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'Volkswagen is the first automaker partnering with both Verizon and T-Mobile to offer customers the flexibility to choose from multiple wireless providers,' the company announced.

Mike Dano

August 26, 2021

3 Min Read
Volkswagen completes pivot from AT&T to T-Mobile and Verizon

After years of working on the offering, Volkswagen of America announced the imminent availability of its new connected car platform. Importantly, Verizon and T-Mobile are supporting the offering but AT&T, Volkswagen's longtime connected car partner, is not.

The announcement helps to highlight the growing market for connected car services – which range from remote unlocking to full-blown in-vehicle Wi-Fi access – as well as the heated competition among network operators for that business.

But Volkswagen's newly updated connected car offering also opens the door to another noteworthy development in the space: Customers' ability to select from among multiple providers.

"Volkswagen is the first automaker partnering with both Verizon and T-Mobile to offer customers the flexibility to choose from multiple wireless providers," the company said in its release. Specifically, Volkswagen said customers can sign up for unlimited in-car Wi-Fi connections for an additional $20 per month by adding their car to their existing service account with either T-Mobile or Verizon.

Longtime connected car analyst Roger Lanctot, with Strategy Analytics, wrote that Volkswagen's support of multiple network operators could set a precedent.

"The announcement opens a new chapter in vehicle connectivity – one in which consumers can tap a re-provisionable connectivity device in a connected car in order to simply add their car to their existing wireless plan," he wrote in 2019, shortly after Volkswagen first announced its plans. "The new connectivity means cars may actually come to be seen by consumers as smartphones on wheels."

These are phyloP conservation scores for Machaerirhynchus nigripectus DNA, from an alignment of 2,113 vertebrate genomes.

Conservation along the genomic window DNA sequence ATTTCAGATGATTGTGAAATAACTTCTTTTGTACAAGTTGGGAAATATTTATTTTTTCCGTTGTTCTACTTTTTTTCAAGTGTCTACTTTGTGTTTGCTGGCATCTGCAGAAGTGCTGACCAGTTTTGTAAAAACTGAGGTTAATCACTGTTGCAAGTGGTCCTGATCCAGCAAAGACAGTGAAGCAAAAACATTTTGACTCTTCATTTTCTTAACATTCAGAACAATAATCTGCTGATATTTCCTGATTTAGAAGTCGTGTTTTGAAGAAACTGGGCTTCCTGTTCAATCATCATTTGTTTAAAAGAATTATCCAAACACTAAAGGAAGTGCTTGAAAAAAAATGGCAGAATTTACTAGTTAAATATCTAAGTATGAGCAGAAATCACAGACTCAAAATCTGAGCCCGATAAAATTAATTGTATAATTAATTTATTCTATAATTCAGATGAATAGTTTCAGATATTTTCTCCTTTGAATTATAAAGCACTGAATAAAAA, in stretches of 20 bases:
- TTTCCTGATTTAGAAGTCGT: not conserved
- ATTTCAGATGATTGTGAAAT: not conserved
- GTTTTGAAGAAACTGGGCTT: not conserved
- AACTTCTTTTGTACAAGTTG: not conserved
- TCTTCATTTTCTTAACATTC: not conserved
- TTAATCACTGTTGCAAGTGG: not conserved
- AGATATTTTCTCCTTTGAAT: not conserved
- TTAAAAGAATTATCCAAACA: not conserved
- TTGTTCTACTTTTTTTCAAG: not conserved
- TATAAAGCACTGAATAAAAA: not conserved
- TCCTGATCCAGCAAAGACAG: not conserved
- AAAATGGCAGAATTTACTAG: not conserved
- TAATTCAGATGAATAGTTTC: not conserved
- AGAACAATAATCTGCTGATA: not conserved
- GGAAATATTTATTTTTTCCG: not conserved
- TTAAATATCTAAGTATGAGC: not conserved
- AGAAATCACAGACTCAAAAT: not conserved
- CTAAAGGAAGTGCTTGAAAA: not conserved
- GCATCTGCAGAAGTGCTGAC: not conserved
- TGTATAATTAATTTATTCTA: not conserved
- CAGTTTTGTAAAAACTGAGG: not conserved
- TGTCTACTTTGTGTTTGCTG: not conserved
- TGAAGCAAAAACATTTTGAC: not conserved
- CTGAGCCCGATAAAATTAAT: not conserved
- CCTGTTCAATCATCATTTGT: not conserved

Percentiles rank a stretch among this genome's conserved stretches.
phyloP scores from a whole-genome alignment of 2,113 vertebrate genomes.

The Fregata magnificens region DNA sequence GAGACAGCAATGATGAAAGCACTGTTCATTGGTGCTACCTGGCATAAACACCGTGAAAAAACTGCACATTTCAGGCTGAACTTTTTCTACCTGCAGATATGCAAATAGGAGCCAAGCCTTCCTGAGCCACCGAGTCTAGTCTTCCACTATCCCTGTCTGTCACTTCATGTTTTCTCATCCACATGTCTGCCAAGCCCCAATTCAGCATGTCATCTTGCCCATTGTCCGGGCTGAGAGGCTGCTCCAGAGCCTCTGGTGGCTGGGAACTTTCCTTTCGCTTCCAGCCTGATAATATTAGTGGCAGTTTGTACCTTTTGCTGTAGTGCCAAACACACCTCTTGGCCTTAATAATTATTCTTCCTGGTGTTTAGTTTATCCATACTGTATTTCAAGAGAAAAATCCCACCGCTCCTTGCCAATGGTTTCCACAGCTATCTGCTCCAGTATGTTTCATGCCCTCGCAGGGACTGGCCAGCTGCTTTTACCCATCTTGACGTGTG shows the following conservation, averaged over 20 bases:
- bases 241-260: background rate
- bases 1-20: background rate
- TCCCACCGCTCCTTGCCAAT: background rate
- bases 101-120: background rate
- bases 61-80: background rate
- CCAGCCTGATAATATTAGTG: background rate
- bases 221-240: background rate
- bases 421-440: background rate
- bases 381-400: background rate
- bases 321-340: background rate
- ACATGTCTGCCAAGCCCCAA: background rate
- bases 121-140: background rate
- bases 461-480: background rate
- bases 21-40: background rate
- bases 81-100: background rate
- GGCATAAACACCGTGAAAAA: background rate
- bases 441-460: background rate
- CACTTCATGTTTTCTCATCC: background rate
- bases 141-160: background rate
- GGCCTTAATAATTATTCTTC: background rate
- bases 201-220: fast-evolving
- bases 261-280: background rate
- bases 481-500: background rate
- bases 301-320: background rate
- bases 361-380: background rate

Volkswagen also offers additional connected car services, ranging from $8 to $49 per year, for services such as streaming radio and navigation capabilities. Such services require an active cellular data plan but cost extra.

Shifting from AT&T

Volkswagen's teaming with T-Mobile and Verizon comes just days after General Motors said it plans to connect millions of its cars in the US to AT&T's 5G network in the years to come.

Volkswagen in the US has been offering its Car-Net connected car services since around 2014, in part via AT&T's network. However, the company is now beginning to warn some customers that their services may no longer be available due to AT&T's 3G network shutdown plans. "All Volkswagen Car-Net connected services will no longer be available following AT&T's 3G turndown because of the AT&T SIM used in the model year 2014-2019 vehicles," the company warned.

Lanctot noted that Volkswagen's move from AT&T and to Verizon and T-Mobile signaled "something of a poke at AT&T." But AT&T may be added to Volkswagen's list of providers at a later date, he added.

More broadly, the ability for mobile customers to easily switch among providers is a trend that could stretch into a variety of different areas and devices. For example, T-Mobile is leveraging eSIM technology to allow prospective smartphone customers to test out its network from their existing devices. Customers of other network operators need only download an app in order to access T-Mobile's network. Although the operator has described its "test drive" service as a pilot program, it nonetheless hints at a future where mobile subscribers can easily flit among network operators, rather than having to purchase a new device or fuss with SIM card swaps.

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Mike Dano, Editorial Director, 5G & Mobile Strategies, Light Reading | @mikeddano

About the Author(s)

Mike Dano

Editorial Director, 5G & Mobile Strategies, Light Reading

Mike Dano is Light Reading's Editorial Director, 5G & Mobile Strategies. Mike can be reached at [email protected], @mikeddano or on LinkedIn.

Based in Denver, Mike has covered the wireless industry as a journalist for almost two decades, first at RCR Wireless News and then at FierceWireless and recalls once writing a story about the transition from black and white to color screens on cell phones.

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